The New Zealand dollar was the top performing currency over the past couple of days, rising over 1% vs. the US$.  The kiwi benefitted from a report released last night which showed the nation’s economy grew at the fastest pace in three years last quarter.  GDP rose 1.5% during the first quarter, exceeding economists projections of a .9% rise.  The figure even surprised officials at the Reserve Bank of New Zealand who had expected growth of just .8%.  These RBNZ policy makers may have to re-think their interest rate projections as the higher growth will probably ratchet up pressure on them to increase rates. 

Both the kiwi and the Australian dollar were also helped by a preliminary reading for Purchasing Managers Index in China which rose to 51.7 in March from 50.4 in February.  The figure bested economist’s predictions of a 50.8 reading and was another indication that the Chinese economy will continue to expand. 

The biggest loser vs. the US$ over the past 24 hours has been the South African rand which was down a little less than 1/2 %.  The fall is just another step in the slide which the rand has been on since the beginning of the year, losing a total of 8.8% of its value in 2013.  The only currency which has done worse is the Japanese yen which is down 8.91%.  The South African economy has been challenged by mining strikes and slower exports, and currency investors moved out of the rand in the recent ‘risk off’ trading days.  A rebound in China, along with an indication that rates will not be cut any further by the Reserve Bank may turn this drop around.  But I would urge currency investors to remain cautious when considering adding the South African currency to your portfolios. 

The markets will largely trade on the weekly jobs numbers released shortly and the existing home sales and leading indicators which will follow later this morning.  Initial jobless claims are predicted to have increased to 340k last week from a surprisingly low 332k the previous week.  Sales of previously owned homes are predicted to have risen 1.6% in February, the most since November 2009.  This would be another indication that the housing market in the US is continuing to recover.  Mortgage rates are being held down by the Feds QE efforts, and are certainly helping the housing market to rebound.  The data will end today with the release of the leading indicators which are predicted to have increased .4% in February.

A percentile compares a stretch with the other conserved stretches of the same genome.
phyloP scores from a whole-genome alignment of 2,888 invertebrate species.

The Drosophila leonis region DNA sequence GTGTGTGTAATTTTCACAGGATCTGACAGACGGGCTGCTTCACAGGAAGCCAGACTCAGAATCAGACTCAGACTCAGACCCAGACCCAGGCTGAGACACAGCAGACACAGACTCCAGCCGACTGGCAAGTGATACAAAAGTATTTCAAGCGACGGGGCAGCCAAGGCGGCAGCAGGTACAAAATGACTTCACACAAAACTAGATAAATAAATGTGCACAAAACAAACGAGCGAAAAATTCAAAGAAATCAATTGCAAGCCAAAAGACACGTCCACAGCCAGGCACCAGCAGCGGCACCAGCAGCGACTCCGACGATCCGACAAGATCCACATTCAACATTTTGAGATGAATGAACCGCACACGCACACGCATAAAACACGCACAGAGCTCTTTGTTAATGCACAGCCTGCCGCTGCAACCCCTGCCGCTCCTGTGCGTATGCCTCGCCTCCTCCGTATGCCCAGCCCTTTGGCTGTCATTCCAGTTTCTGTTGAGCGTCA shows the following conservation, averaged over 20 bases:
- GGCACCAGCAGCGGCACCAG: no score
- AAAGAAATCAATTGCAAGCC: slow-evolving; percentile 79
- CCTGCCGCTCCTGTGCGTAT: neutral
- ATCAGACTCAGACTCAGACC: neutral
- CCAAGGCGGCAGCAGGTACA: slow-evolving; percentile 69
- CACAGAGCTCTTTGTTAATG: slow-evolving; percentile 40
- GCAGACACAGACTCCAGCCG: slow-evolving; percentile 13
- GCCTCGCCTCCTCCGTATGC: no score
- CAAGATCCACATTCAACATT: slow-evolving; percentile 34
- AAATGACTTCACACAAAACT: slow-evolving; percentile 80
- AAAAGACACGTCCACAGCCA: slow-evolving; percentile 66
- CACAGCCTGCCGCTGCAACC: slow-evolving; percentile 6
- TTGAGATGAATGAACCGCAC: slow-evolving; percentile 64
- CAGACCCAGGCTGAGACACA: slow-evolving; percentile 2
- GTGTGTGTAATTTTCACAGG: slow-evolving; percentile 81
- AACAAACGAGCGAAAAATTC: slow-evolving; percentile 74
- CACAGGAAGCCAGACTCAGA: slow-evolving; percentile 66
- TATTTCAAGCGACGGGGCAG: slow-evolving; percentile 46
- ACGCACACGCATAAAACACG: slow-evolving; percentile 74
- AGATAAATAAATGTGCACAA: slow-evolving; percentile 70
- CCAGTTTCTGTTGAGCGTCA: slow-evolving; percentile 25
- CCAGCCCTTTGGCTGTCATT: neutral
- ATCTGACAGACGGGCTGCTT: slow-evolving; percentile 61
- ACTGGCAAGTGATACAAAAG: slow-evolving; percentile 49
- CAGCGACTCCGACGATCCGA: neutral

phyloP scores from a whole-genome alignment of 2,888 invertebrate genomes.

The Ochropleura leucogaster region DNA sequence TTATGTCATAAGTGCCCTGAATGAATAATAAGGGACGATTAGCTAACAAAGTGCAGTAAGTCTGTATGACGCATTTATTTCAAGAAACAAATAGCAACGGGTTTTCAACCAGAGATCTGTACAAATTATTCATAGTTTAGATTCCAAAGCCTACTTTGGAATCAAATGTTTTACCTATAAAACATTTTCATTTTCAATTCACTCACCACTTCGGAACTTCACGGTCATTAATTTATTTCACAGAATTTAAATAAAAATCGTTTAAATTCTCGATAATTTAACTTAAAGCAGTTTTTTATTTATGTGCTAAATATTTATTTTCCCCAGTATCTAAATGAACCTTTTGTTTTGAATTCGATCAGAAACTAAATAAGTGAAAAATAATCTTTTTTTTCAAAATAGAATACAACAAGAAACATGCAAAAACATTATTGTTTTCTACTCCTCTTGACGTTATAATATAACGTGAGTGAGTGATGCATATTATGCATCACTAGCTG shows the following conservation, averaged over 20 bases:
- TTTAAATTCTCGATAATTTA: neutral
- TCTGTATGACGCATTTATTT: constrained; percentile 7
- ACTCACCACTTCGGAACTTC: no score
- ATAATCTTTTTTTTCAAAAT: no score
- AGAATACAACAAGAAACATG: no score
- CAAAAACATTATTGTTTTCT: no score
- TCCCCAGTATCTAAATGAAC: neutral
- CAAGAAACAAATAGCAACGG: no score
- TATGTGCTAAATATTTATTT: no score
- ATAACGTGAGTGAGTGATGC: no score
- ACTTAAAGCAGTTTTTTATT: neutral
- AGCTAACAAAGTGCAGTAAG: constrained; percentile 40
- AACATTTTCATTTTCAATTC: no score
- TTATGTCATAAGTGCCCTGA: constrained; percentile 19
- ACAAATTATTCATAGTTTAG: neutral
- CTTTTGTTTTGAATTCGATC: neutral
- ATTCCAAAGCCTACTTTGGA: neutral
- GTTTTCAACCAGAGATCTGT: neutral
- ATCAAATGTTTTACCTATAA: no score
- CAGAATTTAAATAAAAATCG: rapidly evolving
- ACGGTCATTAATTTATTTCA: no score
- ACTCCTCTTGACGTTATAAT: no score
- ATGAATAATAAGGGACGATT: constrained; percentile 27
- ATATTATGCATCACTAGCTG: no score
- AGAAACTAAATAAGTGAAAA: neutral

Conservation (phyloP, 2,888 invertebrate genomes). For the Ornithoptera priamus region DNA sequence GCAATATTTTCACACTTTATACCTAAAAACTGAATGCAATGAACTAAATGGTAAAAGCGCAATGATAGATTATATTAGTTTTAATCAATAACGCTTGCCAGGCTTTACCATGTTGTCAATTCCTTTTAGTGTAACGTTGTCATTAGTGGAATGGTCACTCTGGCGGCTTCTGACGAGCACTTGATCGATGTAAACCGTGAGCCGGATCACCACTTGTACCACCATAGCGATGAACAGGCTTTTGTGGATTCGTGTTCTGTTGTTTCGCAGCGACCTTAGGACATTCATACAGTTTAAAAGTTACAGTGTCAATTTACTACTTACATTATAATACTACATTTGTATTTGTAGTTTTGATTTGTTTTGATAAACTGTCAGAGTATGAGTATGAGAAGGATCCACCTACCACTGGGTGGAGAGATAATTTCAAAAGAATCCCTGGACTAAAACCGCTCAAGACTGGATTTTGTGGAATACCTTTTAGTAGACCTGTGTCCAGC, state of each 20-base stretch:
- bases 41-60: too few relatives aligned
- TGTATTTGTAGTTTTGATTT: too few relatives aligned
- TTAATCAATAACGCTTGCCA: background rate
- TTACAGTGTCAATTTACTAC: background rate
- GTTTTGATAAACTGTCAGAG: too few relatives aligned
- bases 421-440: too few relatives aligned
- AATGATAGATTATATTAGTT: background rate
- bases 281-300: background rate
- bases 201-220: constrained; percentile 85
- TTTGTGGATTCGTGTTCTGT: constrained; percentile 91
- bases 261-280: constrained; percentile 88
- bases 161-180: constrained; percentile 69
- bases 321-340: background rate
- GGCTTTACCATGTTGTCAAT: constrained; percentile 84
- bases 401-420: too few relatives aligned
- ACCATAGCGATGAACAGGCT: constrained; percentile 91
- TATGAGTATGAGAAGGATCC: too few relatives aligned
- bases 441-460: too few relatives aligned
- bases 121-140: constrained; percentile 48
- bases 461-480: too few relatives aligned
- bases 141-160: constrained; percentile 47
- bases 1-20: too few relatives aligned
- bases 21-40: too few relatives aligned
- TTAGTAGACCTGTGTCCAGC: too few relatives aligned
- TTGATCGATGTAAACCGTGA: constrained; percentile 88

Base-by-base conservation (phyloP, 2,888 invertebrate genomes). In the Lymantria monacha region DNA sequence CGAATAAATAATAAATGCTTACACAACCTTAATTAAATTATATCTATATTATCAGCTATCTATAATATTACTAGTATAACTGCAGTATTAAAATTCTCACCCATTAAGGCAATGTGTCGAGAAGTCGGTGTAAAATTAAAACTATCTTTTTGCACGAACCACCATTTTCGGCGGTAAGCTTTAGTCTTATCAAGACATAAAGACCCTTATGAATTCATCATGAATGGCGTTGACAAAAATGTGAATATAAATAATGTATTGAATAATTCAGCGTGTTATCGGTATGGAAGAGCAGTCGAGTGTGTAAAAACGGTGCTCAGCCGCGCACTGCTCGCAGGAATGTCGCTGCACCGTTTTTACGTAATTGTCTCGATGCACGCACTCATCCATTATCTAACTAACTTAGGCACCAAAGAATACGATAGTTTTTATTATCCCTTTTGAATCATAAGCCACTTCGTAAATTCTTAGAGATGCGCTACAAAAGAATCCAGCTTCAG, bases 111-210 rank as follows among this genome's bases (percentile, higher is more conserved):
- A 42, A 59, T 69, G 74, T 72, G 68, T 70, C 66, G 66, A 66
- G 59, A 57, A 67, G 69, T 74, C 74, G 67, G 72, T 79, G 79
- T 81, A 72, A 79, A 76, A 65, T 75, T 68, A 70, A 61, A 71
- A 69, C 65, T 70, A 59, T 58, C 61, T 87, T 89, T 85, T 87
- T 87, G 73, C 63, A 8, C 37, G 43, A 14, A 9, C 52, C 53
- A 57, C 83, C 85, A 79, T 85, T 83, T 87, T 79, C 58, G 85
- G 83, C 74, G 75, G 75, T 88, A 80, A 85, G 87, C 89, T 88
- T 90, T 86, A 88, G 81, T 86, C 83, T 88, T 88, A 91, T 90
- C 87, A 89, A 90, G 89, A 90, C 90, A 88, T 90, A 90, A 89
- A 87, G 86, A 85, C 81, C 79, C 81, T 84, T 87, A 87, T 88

No then there was this today, as I am running a bit late and the Pfennig is already a bit long.  I’ll promise to have one for you tomorrow!

To recap. Chairman Bernanke kept rates unchanged, and suggested the Fed would be ‘flexible’ with their bond purchasing in the future.  The currency markets largely shrugged off the banking crisis in Cyprus, figuring a solution would be worked out.  Data out of Europe showed German manufacturing is slowing, and a broader index also indicated the euro-region recovery could be stalling.  Retail sales in the UK surged higher, helping to boost the pound sterling.  But UBS technical analysts say the pound is still in for more of a drop. The kiwi was the best performer overnight and both the AUD and NZD could continue to gain after good news out of China. 

Currencies today 3/21/13. American Style: A$ $1.041, kiwi .8316, C$ $.97805, euro 1.2921, sterling 1.5193, Swiss $1.058. European Style: rand 9.2895, krone 5.8425, SEK 6.4857, forint 236.15, zloty 3.234, koruna 19.955, RUB 30.896, yen 95.42, sing 1.2505, HKD 7.7629, INR 54.288, China 6.2140, pesos 12.3303, BRL 1.9899, Dollar Index 82.773, Oil $93.12, 10-year 1.96%, Silver $28.9113, Gold $1,608.20, and Platinum $1,581.00.

That’s it for today.  Good luck to the St Louis Billikens and Missouri Tigers who begin their quests for the NCAA tournament title today.  We will have basketball on one of the monitors most of the day, giving us something other to watch than the constant coverage of the Cyprus bank crisis!  I am going to be packing my bags tonight in preparation for a week of college vists on the east coast.  We fly into Philadelphia tomorrow evening and then will make our way north over the next week ending our trip next Friday up in Maine.  We plan on attending 3 different NHL games in three different cities which will help add some fun to the trip.  Hope everyone has a great Thursday, and thanks a bunch for reading the Pfennig!

Chris Gaffney, CFA
Vice President
EverBank World Markets